One of the greatest mitzvot we can do for someone is to console them during their time of mourning. At the same time, it can be one of the most difficult mitzvot to carry out. We are often uncomfortable with death and find ourselves at a loss for words or even actions. I came across an article recently that offered some concrete and somewhat out-of-the box suggestions of what we can do for someone after they experience a loss. Some, I had never even thought about before, but after reading them, they make a lot of sense. The next time a family member or friend is grieving, think about these suggestions:
6 Things To Do for a Friend Who’s Sitting Shiva
BY PAMELA LEBEDDA – from Kveller – and online magazine
Tracy Newman wrote amazing lists of things not to do—and to do—at a Shiva recently. It’s been three years since my mom passed and I also remember the things that helped and hurt. I thought I would add my own concrete suggestions of things you can do to help in ways you might never have thought about.
Here are six things to do when you pay a shiva call.
1. Ask about allergies and think outside the food box.
Jews bring food after a death. You don’t walk into a house of mourning empty-handed. If there is any hard and fast rule of comforting the bereaved, that would be it. However, one phone call could make this mitzvah a true mitzvah. Ask about food allergies. I remember going to my cousin’s shiva. Her husband of 50 years had passed and the house was full of food she couldn’t eat. I seemed to be one of the few who remembered that she had celiac disease. So the kitchen was full of bagels and breads and cookies that were loaded with gluten.
When we were sitting shiva for my mother, my family had to give away a beautiful fish platter because three of us are violently allergic to seafood. Before you send/bring food, make certain that the mourning family can eat it.
Often when sending food for a shiva call, you are sending cold cuts and deli—Kosher or not. Though we were incredibly humbled and grateful for all that we were given, by the second day, my family could barely look at cold cuts. I remember well when someone sent us Kosher fried chicken. It was different, delicious and fed our soul as well as our bodies.
2. Give a book.
In the days after my mother passed, someone sent me this book. “Remembering with Love: Messages of Hope for the First Year of Grieving and Beyond” by Elizabeth Levang, PhD and Sherokee Ilse. It helped. The little chapters containing simple poems and essays helped me in so many ways. It may not be everyone’s thing, but find a book, a cd, a children’s book for those with kids. This helps.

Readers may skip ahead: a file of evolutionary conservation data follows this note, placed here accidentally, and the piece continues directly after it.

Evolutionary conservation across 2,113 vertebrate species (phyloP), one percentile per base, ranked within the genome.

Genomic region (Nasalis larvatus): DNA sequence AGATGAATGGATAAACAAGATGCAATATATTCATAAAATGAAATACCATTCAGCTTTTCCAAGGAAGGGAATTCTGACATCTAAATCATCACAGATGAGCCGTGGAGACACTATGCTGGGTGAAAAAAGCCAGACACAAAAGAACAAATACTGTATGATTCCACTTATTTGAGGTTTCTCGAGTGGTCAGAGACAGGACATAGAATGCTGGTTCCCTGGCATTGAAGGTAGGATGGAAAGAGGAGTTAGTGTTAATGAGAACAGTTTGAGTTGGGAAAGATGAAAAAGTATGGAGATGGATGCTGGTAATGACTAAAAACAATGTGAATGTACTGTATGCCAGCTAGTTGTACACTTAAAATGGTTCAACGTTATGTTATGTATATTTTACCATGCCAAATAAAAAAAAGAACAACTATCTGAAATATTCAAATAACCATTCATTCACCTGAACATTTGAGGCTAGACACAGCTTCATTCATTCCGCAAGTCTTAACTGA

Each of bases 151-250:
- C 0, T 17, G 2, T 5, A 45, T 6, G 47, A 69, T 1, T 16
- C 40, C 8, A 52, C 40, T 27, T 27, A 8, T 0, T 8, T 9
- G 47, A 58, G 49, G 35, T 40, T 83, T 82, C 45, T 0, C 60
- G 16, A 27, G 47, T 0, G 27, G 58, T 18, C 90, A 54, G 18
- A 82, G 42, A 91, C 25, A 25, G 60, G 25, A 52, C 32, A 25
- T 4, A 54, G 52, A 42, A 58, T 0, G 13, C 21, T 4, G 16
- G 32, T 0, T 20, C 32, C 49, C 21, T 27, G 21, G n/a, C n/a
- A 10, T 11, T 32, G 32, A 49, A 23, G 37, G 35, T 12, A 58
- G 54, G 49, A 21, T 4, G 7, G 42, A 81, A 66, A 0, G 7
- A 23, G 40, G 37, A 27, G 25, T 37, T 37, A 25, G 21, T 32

3. Talk about the deceased.
Tracy didn’t like being asked to talk about her mother on command, and I felt the same way. On the flip side though, I loved when I heard stories that I hadn’t known about my mother. One of my mom’s older friends painted me a wonderful picture of how my mom was as a young mother with her first two babies. It showed me a side of her I had never seen. While it made me miss her all the more—it also helped.
4. Ask to help with the hard stuff.
The hardest thing I have done after my mother’s death is going through her clothes. I would hold up a shirt and remember when we got it on a shopping expedition. I would see her laughing in it. I saw the bleach stains on one pantsuit. We had gotten matching pantsuits. I held that stained pantsuit. It wouldn’t fit me, I’d never wear it, but I couldn’t put it in the “out” pile. I just sat there. Crying. A friend of my mother’s had come and offered to help with this task. She handed me some tissues, told me to mop up and then asked. “Does it fit you? Could you or would you take the clothes apart for a quilt or something?” The answer was no.
“If someone could hide that bleach spot, wouldn’t it be a great interview suit?”
Gently, so gently, she took the suit from my hands and put it in the box of clothes to go away. There were many outfits, dresses, and shirts that made memories and she listened to me as I talked about them. She nudged me when I said that I wanted to stop. She was amazing. I always ask my friends if they need help with this task now. Some have taken me up on it, allowing my outsider’s perspective to help them sort the clothes. It is a huge mitzvah. It is a needed one.
5. Focus on the present, not your phone.
No one wants to cry on the shoulder of someone constantly checking their phone for the latest twitter update. This is not a selfie moment. I have a friend who was livid when she found pictures of her father’s shiva on Facebook and Instagram.
Also put your phones on vibrate. During the minyan service at a shiva I attended, the phone rang. The ringtone? ACDC’s Highway to Hell. It’s funny now—and fortunately the mourner had enough of a sense of humor about it then, but it could have been avoided.
6. Cut the mourners some slack.
Mourning a loss is one of the hardest things we humans have to go through. No one is at their best. Did they snap at you? Understand that they most likely aren’t snapping at you—they are snapping at the relative who just made a horrible comment. They are snapping at the illness that took their loved ones.
When I snapped at people it was because somewhere in my mind I had a idea of how I should be acting, mourning, and helping my family and I wasn’t measuring up to it. One of my friends told me that I was making too much of things. (My mother had died—how was I making too much of things?) Instead of screaming at that friend I got prickly with others.
Understand how your friends are not at their best. They have had a hole ripped in the fabric of their lives. It is your job, as a friend, to help them re-knit as best as you can. Be the person you would want to have by your side during a loss.